A Resolution

Years ago, a man from Oklahoma called me. He was despondent and was looking for financial assistance – again. This man was in his thirties.

He was raised in a Christian home, affirms that he is a Christian, has spent time memorizing Scripture, sung in church choirs and gospel quartets, played his instrument in church orchestras, led in Bible studies, and discussed theology and history with others. He had a good-paying job. This man is loved by many people because he is fun to be with. We’ll call him Jake.

But Jake is in jail. Bond was $57,000, with a cash requirement of $5,700. The family could not pay it and he was in for awhile. What happened to Jake?

I located and talked with some of his family members. They told me about a statement Jake made while a teenager. The statement was: “I want to live a life of sin; that way, when I get older, I’ll have a good testimony of how God saved me from a bad life.” And he purposely turned to a life of alcohol, drugs, sex, and gambling, and has wrecked every car he had.

Jake doesn’t remember that resolution, but he told me, “A person will never change his way of life until he decides to change. Whether it’s through a Christian organization, secular counselling, Alcoholics Anonymous, or prison, a man changes only when he wants to change.”

I responded, “So THAT’s why you’re in jail: you’ve decided not to change. And because of that, I will not help you.” That caught him by surprise. I continued, “Jake, your continual return to your degraded lifestyle confirms that you don’t want to change. When you decide that you want to change, I’ll be available to help you.”

Jake has been in-and-out of jail five times on various charges. Apparently, he’s a “model” citizen as a prisoner – even leading in Bible studies. He has gone through detox several times in jail, and is clean when he gets out. But he goes right back to the stuff when he is free.

Free – that’s an interesting concept.

One of Jake’s acquaintances recently told him, “If you would turn to the Lord – truthfully, not merely with lip-service – the Lord and others would help you. If you would honor the Lord by the way you live, the Lord would help you get out of bondage.”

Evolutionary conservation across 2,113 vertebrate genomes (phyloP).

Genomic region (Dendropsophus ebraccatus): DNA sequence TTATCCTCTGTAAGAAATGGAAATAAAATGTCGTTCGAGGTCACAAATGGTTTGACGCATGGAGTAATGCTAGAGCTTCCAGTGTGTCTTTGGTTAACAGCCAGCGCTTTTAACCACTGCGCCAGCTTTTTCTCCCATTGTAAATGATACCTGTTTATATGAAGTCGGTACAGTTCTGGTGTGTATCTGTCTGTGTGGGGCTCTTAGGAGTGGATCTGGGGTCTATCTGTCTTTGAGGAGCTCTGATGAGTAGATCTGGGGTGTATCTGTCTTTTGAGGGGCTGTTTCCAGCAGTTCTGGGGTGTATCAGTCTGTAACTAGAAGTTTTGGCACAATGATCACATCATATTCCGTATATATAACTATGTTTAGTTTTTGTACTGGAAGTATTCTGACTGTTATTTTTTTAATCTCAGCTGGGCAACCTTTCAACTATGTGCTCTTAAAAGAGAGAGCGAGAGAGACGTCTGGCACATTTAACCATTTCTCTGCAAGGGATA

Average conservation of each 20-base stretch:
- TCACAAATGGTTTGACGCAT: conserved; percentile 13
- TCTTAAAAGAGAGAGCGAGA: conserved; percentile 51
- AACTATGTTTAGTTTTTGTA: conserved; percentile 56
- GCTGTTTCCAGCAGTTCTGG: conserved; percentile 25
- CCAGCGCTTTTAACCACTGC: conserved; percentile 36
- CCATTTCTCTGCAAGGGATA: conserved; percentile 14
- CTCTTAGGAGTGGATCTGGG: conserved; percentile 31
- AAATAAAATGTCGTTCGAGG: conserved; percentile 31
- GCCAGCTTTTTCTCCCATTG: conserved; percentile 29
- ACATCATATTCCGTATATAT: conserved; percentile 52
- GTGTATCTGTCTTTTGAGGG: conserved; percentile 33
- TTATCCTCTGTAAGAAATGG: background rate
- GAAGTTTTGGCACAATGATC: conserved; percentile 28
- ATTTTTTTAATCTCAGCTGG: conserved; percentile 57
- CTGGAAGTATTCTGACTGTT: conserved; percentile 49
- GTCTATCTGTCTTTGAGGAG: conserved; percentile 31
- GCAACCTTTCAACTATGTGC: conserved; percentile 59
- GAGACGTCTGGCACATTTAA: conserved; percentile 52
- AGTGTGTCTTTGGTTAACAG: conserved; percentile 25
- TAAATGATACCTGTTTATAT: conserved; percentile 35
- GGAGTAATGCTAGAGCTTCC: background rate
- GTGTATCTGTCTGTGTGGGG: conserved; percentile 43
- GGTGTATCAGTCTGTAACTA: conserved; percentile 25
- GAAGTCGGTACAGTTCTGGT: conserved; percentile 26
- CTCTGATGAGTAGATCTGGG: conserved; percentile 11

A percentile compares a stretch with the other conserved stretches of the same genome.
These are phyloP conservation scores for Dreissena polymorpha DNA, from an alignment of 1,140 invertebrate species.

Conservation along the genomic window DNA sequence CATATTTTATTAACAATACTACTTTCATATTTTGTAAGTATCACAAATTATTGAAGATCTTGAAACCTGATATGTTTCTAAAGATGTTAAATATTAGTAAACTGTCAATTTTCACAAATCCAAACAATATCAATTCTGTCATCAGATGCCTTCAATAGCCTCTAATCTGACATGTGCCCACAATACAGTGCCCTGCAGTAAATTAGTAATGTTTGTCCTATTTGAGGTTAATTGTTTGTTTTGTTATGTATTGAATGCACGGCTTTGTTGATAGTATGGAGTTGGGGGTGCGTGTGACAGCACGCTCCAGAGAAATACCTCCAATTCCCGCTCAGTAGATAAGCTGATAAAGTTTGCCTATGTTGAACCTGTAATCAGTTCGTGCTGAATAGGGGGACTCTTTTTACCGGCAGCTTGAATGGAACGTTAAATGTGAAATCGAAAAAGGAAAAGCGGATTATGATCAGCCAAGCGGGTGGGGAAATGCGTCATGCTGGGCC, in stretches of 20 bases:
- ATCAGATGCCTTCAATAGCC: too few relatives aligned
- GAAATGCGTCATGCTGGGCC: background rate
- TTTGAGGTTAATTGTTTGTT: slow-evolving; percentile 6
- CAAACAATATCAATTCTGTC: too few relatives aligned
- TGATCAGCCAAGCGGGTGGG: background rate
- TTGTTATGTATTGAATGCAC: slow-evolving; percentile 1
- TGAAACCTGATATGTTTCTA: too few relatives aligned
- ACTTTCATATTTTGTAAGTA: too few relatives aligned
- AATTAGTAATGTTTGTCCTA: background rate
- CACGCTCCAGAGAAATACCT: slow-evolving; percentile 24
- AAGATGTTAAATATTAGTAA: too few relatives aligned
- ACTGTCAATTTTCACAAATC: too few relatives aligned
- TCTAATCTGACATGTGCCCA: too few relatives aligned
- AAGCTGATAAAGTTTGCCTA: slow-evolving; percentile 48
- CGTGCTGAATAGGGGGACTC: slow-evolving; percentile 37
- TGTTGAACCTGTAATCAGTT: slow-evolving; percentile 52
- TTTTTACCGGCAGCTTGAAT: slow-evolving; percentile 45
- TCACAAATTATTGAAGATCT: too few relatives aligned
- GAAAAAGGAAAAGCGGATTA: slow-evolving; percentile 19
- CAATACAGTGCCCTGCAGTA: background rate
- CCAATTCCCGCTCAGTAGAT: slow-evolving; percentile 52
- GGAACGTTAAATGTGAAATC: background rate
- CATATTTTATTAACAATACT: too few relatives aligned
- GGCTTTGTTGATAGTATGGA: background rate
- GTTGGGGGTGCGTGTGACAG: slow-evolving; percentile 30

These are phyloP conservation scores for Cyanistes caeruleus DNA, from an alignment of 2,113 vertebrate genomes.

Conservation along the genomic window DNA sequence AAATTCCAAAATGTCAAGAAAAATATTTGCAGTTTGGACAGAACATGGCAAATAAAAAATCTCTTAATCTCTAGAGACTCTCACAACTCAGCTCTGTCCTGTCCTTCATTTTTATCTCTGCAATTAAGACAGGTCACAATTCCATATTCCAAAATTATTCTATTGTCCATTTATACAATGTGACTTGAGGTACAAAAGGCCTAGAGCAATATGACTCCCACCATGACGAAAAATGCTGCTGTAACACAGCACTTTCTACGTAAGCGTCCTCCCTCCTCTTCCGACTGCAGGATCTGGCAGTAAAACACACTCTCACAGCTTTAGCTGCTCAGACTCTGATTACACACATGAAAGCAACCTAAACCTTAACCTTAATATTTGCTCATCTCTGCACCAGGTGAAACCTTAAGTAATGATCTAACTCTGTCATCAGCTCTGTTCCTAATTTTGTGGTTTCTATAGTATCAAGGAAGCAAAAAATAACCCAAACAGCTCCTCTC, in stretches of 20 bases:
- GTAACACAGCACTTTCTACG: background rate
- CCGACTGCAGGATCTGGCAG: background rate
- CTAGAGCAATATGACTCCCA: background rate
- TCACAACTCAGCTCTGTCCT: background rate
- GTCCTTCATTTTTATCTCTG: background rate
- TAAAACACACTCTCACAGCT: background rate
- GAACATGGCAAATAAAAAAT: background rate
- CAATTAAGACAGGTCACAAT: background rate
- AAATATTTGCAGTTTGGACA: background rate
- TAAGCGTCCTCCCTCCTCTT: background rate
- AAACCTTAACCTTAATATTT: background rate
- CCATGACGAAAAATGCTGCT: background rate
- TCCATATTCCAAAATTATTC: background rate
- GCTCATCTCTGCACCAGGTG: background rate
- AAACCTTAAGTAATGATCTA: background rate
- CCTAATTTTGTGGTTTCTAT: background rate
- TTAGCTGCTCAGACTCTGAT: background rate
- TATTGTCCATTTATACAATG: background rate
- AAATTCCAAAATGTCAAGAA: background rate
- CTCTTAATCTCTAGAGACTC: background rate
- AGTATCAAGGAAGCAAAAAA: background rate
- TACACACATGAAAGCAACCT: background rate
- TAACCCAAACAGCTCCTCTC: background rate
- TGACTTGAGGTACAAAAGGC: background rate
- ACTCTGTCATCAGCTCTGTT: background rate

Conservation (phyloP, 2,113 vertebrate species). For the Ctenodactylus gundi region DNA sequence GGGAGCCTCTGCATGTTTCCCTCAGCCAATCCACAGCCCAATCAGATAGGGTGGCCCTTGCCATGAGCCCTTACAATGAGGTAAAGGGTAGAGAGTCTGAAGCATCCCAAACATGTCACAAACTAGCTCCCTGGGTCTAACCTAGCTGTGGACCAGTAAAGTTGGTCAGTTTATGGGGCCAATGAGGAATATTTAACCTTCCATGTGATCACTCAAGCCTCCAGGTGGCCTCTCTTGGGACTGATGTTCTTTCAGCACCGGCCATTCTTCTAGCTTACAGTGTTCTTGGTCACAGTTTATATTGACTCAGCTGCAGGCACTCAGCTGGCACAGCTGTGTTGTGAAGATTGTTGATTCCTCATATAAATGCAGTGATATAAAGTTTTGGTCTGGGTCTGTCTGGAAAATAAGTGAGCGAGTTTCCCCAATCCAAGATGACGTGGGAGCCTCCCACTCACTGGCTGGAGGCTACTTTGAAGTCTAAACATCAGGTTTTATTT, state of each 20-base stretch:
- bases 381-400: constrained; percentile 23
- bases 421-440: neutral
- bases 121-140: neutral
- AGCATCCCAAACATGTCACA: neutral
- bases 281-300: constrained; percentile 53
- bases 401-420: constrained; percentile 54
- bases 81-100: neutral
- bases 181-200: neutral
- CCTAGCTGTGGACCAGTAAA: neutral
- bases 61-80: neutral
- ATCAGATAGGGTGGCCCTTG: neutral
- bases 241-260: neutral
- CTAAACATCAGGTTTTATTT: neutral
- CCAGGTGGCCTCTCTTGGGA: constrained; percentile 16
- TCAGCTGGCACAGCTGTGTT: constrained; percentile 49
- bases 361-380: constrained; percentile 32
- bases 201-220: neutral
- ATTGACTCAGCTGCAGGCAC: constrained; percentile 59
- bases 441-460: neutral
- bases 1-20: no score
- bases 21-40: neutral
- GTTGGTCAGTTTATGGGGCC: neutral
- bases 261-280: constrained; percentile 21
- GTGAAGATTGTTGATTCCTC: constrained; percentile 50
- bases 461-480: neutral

Jake erupted: “I’m not in bondage!”

His friend squelched the laughter until the phone call ended. He told me it was funny because Jake is in a 3-fold bondage: emotionally, spiritually, and physically (in jail). Make that 4-fold: he’s now in financial bondage.

And it’s all because of that resolution he made many years ago.

How about you, dear reader? Are you in any kind of bondage? Have you made decisions that have hurt you emotionally, spiritually, financially, or physically?

Here’s something to remember: a firm decision is a resolution. Also, a decision – firm or not – becomes a resolution if it isn’t modified. Ponder that one.

Many folks like to wait until January 1 to make a resolution. But why wait to make a good decision? Waiting to do the right thing is practicing procrastination. Waiting to make the right decision is a bad resolution. Waiting to make a good resolution verifies that you don’t want to make it.

What would you like to change this year? Let’s rephrase it: What have you resolved to change this year? While you’re thinking about it, let’s remember what Jake said: “A person will never change his way of life until he decides to change.”

You want to quit smoking? Quit indulging in alcohol? Quit wasting your family’s money, and God’s money, at the casinos? How about quit gossiping or slandering? Are you running from God in any way? Would you like to have a better understanding of who Jesus is? Would you like to have a better relationship with your family? Would you like to, overall, improve your life?

It takes a simple decision – then ask God to help. That’s a resolution.

Before my parents were married, my mother told dad, “I won’t marry you if you don’t stop smoking.” That was a resolution.

Dad said, “I tried to quit, but I can’t.”

“You need to pray about it – now.”

Dad did two things: He decided to quit smoking, and he asked God to help him. That was a resolution. He cooperated with God: that’s the key. He never smoked again and they got married.

If you have a decision – resolution – to make, ask God to help. If you’re sincere and honest with God, He’ll help you. That’s God’s resolution.